Argo is the name of a vibrant new concert series in Brisbane that brings contemporary classical music into the popular forms of electronica, dance music and ambient music. Formed in 2015 by composer friends Connor D’Netto and Ben Heim, it shifts between different and often highly unusual venues, and sets out to serve on one hand as a vehicle for fellow composers to have their work performed, and to provide audiences with an immersive form of musical experience drawn from the electronic scene.
A key part of what Argo does is incorporate elaborate live video projections into their performances. For this they assign the task to a professional video artist who as part of the artistic team gives the visual element a fully integrative role – so often this can be a tacked-on afterthought in new music concerts. A good idea of how Argo achieve this, and the kind of music they perform, can be viewed in a clip on their Facebook page.
Venue choice is another central element. In each concert, Argo sets out to create a multi-sensual platform tailored to different spaces, as D’Netto explains. “There is a genre or style called ‘classical music’, and there is a way of experiencing it. All I’m doing is presenting another way that is equally valid. One way is going to a symphony concert, which I love, but another is going to a weird underground venue, which is very, very different, and engaging with different audiences who may be used to immersive electronic music.”
Such a venue is Spring Hill Reservoir in Brisbane, where Argo held one of its concerts, FLOW, last year. In this fascinating Gothic-looking interior they had violin, cello and guitars (electric and acoustic), the players starting at different parts of the space and then coming together. Another concert last year, MEDITATIONS, had pianos, flutes, strings and surround sound electronics spread around inside St John’s Cathedral – “I love it for its beautiful vast acoustic,” says D’Netto.
This year, they start off in the Judith Wright Centre of Contemporary Art with SATURATION, a concert for acoustic sextet and electronics and visuals by local video artist Kit Mason. For this, D’Netto, who now runs Argo solo (Heim is in London studying for his Master’s), says he is building “a sculptural projection surface that will hang from the roof over the audience” onto which Mason will project images live during the performance.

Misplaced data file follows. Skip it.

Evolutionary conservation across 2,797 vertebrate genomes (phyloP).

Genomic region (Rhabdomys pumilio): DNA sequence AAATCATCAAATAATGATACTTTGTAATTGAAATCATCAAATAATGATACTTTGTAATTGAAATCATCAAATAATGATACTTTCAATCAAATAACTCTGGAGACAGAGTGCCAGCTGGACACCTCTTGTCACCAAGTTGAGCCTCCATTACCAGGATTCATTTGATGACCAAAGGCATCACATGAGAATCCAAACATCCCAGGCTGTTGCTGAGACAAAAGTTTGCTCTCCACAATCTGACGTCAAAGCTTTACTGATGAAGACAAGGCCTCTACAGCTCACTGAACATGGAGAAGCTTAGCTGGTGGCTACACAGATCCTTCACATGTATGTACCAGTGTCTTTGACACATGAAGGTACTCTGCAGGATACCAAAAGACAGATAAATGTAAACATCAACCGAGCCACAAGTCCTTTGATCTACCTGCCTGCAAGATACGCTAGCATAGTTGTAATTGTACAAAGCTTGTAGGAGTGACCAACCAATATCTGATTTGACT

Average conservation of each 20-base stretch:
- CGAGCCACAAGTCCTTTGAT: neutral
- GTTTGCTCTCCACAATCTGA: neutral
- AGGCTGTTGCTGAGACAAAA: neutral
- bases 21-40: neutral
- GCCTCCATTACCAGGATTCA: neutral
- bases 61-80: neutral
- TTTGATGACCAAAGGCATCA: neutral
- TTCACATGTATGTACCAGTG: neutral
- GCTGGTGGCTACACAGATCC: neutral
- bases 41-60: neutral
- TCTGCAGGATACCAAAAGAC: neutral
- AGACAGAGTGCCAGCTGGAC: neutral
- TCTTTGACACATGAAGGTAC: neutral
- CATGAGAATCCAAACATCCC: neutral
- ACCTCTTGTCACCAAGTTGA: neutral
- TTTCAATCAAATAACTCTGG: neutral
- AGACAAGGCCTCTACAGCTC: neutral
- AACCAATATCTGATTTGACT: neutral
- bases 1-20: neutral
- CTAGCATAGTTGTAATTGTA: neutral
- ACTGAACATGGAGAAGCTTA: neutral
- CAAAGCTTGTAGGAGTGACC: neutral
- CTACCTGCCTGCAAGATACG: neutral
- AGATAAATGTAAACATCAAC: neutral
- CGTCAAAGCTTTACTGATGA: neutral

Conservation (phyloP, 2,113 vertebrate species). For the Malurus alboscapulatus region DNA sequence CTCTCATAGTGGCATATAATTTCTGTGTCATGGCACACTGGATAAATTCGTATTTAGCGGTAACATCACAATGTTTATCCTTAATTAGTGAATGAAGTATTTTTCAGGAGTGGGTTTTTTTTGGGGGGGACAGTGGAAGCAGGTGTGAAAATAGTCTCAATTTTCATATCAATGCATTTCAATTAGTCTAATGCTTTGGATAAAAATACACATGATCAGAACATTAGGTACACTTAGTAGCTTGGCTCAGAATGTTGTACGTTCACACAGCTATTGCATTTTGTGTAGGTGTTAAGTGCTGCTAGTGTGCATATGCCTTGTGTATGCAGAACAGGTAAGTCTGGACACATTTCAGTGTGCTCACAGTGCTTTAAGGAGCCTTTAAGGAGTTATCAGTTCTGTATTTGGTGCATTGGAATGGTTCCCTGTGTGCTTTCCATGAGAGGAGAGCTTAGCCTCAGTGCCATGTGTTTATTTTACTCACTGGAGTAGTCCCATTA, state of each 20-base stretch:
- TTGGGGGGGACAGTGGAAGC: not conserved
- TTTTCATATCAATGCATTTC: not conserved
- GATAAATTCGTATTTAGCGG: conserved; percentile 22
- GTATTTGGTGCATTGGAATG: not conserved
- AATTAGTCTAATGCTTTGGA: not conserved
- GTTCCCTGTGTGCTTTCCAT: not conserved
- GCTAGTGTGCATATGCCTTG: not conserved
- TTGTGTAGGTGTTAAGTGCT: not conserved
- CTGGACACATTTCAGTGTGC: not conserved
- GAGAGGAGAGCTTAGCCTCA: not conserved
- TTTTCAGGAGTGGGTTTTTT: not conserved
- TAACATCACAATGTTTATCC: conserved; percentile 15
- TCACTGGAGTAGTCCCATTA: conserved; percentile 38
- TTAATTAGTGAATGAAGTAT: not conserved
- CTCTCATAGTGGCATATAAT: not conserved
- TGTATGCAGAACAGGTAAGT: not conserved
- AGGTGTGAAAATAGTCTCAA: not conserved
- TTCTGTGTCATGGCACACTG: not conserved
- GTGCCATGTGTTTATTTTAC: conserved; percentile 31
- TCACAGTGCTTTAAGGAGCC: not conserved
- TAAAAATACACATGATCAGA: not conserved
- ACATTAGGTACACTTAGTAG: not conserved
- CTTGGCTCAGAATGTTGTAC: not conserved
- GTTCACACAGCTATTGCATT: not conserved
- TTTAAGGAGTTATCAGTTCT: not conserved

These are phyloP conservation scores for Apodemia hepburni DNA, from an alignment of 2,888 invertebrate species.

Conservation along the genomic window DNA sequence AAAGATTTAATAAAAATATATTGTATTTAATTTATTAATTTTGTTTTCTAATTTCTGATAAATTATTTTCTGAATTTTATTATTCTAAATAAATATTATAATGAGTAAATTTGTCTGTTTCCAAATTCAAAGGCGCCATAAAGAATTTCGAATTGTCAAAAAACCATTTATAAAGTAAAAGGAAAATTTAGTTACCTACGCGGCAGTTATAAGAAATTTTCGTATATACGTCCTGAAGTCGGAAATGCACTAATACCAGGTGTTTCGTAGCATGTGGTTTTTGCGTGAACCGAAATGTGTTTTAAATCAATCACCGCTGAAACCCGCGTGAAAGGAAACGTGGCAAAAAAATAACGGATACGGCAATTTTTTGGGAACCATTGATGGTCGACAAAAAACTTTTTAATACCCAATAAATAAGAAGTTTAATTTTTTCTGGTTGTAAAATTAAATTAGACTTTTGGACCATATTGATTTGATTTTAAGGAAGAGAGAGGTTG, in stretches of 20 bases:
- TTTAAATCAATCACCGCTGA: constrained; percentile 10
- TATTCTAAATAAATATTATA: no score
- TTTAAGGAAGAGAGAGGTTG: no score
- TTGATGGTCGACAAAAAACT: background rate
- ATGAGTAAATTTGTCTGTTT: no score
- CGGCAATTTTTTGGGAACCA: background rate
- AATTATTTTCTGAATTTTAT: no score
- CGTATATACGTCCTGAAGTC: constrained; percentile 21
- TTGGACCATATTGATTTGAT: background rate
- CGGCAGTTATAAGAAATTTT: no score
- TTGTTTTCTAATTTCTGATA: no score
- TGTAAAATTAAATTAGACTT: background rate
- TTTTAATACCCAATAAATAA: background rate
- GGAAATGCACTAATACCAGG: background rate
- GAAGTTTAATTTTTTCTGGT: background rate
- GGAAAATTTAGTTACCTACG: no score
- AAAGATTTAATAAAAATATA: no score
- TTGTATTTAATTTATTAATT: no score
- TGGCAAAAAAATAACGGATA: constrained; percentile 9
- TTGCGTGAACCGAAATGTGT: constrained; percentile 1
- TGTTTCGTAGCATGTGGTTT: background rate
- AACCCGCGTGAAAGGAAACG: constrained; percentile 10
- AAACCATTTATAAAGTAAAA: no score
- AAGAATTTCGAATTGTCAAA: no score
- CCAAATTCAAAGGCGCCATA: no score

Two new works will be performed. One is Heims’ ‘Ballad for Piano and Electronics: Ambivalent Heartbeats’ by Heim. In this, “the piano will be hooked up and effects taken up from bits of the music to create vast sonic landscapes around it,” says D’Netto. The other is ‘Music for Flute, Piano and Apparitions’ by Thomas Green (aka Praxis Axis) in which he “lets himself go wild – the electronics are samples of the piano and flute but torn apart”.
The flautist, Tim Munro, is formerly from renowned Chicago-based Eighth Blackbird. Other works in the concert will be Philip Glass’ Music in Similar Motion’, and Australian premieres of John Luther Adams’ ‘The Light Within’ and Tristan Perich’s ‘A/B/C/D’.
Argo has three aims, D’Netto says. One is to involve wider and more diverse audiences, “particularly younger people and those who may not have any previous experience in classical music”. Another is to connect the classical community better with new music, by “challenging conservatism and opening up vastly different opportunities”. The third is to enable composers, particularly young composers and “those who do more innovative things that may not fit into preconceived notions of new music”, to have their music performed.
“The idea is to overcome preconceived notions of what people may think of new music, and about going to classical concerts. For composers, it is about offering further choices over constraints they might normally face.”